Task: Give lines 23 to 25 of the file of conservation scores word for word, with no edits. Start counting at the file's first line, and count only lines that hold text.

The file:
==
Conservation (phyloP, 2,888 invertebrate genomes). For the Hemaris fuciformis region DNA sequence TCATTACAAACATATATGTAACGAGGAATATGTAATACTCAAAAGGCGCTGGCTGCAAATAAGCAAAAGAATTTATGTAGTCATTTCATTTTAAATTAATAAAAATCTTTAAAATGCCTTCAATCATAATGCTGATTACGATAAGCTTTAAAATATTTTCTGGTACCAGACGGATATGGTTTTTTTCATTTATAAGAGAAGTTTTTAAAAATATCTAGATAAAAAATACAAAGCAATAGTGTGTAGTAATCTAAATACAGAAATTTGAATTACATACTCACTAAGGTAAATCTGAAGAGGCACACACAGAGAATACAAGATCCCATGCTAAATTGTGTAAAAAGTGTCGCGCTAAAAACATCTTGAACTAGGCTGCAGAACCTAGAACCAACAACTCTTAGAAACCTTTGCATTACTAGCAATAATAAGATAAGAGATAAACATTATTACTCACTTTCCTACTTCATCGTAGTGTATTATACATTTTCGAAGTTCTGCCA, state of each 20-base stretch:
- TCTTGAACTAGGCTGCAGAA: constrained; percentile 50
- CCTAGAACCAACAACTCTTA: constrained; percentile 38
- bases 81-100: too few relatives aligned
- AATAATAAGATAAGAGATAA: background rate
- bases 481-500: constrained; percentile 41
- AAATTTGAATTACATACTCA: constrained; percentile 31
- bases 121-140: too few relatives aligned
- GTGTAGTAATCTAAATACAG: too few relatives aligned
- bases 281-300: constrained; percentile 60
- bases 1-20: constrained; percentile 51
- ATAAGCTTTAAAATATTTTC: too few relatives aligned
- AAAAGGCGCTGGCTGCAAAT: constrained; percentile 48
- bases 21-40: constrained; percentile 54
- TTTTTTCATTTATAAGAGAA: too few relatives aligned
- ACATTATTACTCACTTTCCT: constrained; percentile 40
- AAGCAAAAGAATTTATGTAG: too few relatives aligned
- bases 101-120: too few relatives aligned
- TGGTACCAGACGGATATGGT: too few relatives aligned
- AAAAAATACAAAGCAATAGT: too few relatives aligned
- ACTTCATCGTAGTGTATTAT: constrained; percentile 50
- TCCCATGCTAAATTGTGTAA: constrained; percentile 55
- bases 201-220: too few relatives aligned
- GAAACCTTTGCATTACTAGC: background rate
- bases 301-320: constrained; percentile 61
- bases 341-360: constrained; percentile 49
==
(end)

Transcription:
- bases 201-220: too few relatives aligned
- GAAACCTTTGCATTACTAGC: background rate
- bases 301-320: constrained; percentile 61